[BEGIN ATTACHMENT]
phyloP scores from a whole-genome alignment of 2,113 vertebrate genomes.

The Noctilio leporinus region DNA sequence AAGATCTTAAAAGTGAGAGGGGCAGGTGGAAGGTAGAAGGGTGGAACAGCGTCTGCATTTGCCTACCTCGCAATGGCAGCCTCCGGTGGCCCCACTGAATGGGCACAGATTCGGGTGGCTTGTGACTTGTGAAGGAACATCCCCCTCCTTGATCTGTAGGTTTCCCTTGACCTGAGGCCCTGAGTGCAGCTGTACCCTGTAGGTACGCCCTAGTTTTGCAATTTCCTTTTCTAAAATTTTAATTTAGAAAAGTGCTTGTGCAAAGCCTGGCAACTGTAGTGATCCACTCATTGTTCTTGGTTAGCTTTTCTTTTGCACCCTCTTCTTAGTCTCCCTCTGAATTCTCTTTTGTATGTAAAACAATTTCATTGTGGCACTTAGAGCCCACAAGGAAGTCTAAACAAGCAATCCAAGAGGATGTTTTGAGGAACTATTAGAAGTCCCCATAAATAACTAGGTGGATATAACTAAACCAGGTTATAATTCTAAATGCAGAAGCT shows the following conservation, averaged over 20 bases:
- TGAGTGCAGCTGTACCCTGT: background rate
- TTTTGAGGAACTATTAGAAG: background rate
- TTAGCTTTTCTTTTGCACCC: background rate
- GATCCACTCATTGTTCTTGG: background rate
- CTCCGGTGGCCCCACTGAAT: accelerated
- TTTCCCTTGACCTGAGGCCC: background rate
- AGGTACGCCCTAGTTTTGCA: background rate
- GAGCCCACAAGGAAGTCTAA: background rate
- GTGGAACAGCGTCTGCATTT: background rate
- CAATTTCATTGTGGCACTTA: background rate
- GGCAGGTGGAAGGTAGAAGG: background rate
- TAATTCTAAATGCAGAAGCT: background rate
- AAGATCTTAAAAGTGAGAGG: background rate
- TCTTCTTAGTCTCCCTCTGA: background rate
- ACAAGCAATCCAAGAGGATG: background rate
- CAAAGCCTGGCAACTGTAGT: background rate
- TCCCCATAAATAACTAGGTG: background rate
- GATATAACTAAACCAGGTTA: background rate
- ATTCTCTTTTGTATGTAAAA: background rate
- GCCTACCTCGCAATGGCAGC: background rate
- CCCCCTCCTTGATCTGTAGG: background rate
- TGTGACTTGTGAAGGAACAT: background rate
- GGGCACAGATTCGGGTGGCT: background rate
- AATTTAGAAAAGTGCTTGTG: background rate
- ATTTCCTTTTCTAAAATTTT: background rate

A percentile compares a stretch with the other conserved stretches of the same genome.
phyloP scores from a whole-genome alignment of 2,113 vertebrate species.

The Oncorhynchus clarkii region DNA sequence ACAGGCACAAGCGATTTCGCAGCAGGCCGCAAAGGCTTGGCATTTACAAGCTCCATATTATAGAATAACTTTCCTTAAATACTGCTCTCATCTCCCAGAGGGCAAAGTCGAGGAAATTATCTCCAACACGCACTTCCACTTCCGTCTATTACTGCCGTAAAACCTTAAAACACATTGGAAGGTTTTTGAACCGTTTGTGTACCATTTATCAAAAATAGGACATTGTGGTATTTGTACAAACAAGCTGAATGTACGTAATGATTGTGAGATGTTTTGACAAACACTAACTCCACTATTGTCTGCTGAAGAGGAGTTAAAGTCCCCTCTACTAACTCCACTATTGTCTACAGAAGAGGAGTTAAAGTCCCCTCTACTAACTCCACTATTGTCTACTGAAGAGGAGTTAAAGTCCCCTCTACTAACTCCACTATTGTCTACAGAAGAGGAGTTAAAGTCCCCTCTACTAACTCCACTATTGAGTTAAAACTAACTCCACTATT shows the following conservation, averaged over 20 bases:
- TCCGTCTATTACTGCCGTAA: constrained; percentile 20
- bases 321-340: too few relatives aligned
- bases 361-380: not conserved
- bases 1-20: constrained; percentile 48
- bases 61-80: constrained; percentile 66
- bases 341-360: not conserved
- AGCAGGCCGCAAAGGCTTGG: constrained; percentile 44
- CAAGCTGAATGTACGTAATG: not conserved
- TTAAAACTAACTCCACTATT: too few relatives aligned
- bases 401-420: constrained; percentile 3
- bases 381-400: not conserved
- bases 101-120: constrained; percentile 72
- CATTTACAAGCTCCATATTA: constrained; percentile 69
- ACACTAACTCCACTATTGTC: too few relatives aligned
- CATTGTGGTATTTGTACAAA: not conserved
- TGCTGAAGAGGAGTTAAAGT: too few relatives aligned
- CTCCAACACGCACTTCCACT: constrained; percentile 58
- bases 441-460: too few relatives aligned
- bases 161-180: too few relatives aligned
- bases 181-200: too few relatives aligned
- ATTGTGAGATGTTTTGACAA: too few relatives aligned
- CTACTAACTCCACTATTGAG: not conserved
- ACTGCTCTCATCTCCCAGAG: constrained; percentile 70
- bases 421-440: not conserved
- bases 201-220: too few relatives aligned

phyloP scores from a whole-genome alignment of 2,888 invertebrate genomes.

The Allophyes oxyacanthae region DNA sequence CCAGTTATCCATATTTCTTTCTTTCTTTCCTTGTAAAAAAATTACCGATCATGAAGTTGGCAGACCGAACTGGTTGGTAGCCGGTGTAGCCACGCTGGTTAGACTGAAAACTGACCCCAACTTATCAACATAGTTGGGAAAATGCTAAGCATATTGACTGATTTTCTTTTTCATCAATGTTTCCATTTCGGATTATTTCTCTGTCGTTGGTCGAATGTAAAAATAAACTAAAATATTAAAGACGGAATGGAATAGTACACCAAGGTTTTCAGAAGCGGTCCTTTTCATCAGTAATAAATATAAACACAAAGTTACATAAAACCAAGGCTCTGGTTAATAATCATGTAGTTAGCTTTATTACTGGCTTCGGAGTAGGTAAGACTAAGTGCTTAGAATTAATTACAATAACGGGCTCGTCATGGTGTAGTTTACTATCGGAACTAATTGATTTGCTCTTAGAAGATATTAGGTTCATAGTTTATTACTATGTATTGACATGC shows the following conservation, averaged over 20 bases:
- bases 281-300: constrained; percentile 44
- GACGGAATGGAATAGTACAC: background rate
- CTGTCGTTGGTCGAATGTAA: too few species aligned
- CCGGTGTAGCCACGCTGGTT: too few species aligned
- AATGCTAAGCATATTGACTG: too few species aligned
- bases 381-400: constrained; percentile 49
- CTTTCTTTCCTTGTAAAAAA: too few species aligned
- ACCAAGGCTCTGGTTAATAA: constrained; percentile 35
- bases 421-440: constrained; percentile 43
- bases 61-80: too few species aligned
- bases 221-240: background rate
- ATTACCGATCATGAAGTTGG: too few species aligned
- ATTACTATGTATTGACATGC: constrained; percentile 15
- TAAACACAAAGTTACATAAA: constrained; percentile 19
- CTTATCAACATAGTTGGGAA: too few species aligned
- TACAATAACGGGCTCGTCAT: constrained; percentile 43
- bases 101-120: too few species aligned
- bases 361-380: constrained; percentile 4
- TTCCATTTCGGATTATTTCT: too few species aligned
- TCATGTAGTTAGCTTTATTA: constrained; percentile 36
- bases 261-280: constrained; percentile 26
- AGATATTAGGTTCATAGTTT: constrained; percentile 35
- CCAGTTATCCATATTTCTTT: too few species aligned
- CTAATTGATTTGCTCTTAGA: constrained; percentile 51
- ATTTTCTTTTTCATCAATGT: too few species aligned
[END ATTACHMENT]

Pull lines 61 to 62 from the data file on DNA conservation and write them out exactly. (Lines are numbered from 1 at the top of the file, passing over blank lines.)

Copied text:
- CCGGTGTAGCCACGCTGGTT: too few species aligned
- AATGCTAAGCATATTGACTG: too few species aligned